Tag: techcrunch

TechCrunch UK launch

TechCrunch UK, although running for a couple of months now, had its official launch last night. I was fortunate enough to get an invite, and I decided to fly over for the event primarily because Mike Arrington was going to be there and I wanted to finally meet him (we’ve had several conversations over email and phone/skype but we’ve never met in person). Mike didn’t show.

My annoyance at the no-show was tempered by the fact that I got to catch up with Hugh MacLeod, Fergus Burns and Robin Blandford. And I got to meet lots of interesting people like Jeremy Baines, Ryan Carson, Ivan Pope and Simon Grice from Etribes. And I got to be on the Gillmor Gang podcast.

Also, the (finger) food was plentiful and there was no shortage of drink (despite the three Irish guys best attempts!).

I took plenty of pics which I’ll post when I get back to my USB cable (note to self, pack USB cable in future).

So thanks to Sam for the invite, even if it was under false pretences, and congrats on landing Mike Butcher as your editor, I know he’ll bring a lot to the site.

Any questions for Sam Sethi?

Sam Sethi is an entrepreneur, technologist (entrepologist) and consultant. Sam has worked in the IT industry for over 15 years for companies like Microsoft (strategy director in MSN UK ), Netscape, Gateway Computers and CMGi, in a variety of senior technical and marketing roles. Most recently Sam has been charged with setting up TechCrunch UK.

I’m interviewing Sam this Wednesday morning (30th Aug 2006) for a PodLeaders podcast. We will be talking about TechCrunch, the Live Web (Web 2.0) and anything else that may arise in the questions!

As always, if you have questions you’d like me to put to him, feel free to leave them in the comments and I’ll put them to him.

Internet Explorer 7 Beta 2 to be abandoned?

Microsoft has announced today that Internet Explorer 7 Beta 2 is available for download.

In the Microsoft announcement, Dean Hachamovitch, general manager of Internet Explorer development at Microsoft, said the timeline for further releases is:

Windows Vista Beta 2, and then Beta 3 of IE7, release candidates, and then a final release before end of year.

In a review of IE7 Beta 2, Mich Arrington of TechCrunch pointed out that:

The key features are tabbed browsing (including “Quick Tabs�, a way to see multiple web pages on a single tab), a continuation of the minimalist approach on the UI and toolbars, and enhancements to the RSS reader built into the browser. The team says they’ve made significant improvements in CSS rendering as well, a problem I noticed in the previous beta version.

Co-incidentally (I think!) John C. Dvorak has an article in PC Magazine today where he calls on Microsoft to abandon the browser! John reckons that:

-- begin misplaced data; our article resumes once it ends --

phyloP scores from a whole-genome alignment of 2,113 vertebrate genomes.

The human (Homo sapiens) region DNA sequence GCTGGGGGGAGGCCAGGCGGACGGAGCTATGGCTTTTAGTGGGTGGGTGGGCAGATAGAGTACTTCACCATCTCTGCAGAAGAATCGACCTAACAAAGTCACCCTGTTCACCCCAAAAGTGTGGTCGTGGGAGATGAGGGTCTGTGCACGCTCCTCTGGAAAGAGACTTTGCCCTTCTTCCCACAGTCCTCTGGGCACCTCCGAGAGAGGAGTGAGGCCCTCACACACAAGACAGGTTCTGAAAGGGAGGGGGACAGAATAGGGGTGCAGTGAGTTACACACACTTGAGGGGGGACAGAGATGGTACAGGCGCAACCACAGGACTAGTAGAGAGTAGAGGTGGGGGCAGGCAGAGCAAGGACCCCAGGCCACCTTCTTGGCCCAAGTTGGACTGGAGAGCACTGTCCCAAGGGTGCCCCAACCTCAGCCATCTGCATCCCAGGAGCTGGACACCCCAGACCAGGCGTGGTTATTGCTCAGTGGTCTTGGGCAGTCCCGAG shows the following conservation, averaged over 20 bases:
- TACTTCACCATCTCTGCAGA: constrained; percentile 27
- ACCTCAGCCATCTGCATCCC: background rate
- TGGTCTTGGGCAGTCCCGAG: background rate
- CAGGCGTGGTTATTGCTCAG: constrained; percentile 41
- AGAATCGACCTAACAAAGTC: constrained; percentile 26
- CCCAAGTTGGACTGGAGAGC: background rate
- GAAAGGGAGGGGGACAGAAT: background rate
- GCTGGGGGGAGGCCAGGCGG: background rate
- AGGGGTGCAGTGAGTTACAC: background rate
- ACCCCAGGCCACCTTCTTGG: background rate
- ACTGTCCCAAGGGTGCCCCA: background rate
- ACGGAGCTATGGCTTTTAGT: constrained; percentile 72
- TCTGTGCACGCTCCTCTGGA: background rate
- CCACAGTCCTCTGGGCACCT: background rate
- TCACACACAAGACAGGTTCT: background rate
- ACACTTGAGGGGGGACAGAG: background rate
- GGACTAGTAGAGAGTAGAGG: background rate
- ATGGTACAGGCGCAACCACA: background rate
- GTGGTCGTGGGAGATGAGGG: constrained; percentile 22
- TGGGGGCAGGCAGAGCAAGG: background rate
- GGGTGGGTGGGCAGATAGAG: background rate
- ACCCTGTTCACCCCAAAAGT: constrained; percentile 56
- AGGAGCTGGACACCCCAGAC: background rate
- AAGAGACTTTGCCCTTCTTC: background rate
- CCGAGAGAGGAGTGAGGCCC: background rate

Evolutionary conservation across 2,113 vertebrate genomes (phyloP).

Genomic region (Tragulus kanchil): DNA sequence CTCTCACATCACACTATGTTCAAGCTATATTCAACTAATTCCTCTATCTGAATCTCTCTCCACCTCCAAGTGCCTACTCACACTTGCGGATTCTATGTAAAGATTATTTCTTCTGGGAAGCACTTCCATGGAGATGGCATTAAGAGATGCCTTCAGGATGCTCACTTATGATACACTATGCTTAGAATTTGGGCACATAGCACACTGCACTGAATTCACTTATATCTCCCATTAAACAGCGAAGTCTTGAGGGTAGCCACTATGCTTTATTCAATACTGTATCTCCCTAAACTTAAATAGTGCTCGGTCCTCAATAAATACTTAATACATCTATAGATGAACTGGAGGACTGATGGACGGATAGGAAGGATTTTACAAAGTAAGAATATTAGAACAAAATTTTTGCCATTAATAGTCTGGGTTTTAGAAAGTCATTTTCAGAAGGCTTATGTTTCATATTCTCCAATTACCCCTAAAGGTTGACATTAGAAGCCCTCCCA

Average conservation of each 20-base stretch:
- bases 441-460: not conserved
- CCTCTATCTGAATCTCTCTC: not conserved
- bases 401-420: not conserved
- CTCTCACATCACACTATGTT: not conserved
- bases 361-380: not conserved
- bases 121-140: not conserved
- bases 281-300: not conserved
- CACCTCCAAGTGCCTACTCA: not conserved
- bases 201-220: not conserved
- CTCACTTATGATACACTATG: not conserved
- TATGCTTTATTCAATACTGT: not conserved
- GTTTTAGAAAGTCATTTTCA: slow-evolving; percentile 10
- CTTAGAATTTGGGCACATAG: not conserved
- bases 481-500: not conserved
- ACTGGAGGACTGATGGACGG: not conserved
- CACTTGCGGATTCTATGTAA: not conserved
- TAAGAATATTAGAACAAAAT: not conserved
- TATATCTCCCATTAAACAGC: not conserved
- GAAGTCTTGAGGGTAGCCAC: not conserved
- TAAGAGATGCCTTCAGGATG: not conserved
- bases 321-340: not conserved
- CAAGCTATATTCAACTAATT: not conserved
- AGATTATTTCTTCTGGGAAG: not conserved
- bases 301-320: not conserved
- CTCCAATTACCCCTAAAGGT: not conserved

All the work that has to go into keeping the browser afloat is time that could have been better spent on making Vista work as first advertised.

All of Microsoft’s Internet-era public-relations and legal problems (in some way or another) stem from Internet Explorer.

John’s solution is that Microsoft should:

pull the browser out of the OS and discontinue all IE development immediately…. Then, Microsoft can worry about security issues that are OS-only in nature, rather than problems compounded by Internet Explorer.

I wonder if Dean Hachamovitch and the IE team are worried about their jobs now that John has put that sugestion out there. Somehow I doubt it! John’s idea, while superbly timed and very well argued is destined to be ignored by Microsoft. Giving up and conceding defeat is not the Microsoft way.

IE7 Beta 2 caveats – According to Microsoft’s IE Group Program Manager, Tony Chor,

there is no supported way for IE6 and IE7 to install side-by-side

IE7 is beta software – install it at your own risk!

Google cannot be trusted with confidential information

Google inadvertently released some confidential information last week – the information was in the speaker notes of a PowerPoint file posted for the Google investors meeting. Greg Linden downloaded the PowerPoint file not realising fully what it contained but as soon as he started blogging about it, it was pulled from the Google site and a sanitised pdf version was posted in its place.

What did Google have in this PowerPoint file? Amongst other gems, according to Michael Arrington on TechCrunch, slide 19 contained the following:

Store 100% of User Data

With infinite storage, we can house all user files, including: emails, web history, pictures, bookmarks, etc and make it accessible from anywhere (any device, any platform, etc).

We already have efforts in this direction in terms of GDrive, GDS, Lighthouse, but all of them face bandwidth and storage constraints today. For example: Firefox team is working on server side stored state but they want to store only URLs rather than complete web pages for storage reasons. This theme will help us make the client less important (thin client, thick server model) which suits our strength vis-a-vis Microsoft and is also of great value to the user.

As we move toward the “Store 100%� reality, the online copy of your data will become your Golden Copy and your local-machine copy serves more like a cache. An important implication of this theme is that we can make your online copy more secure than it would be on your own machine.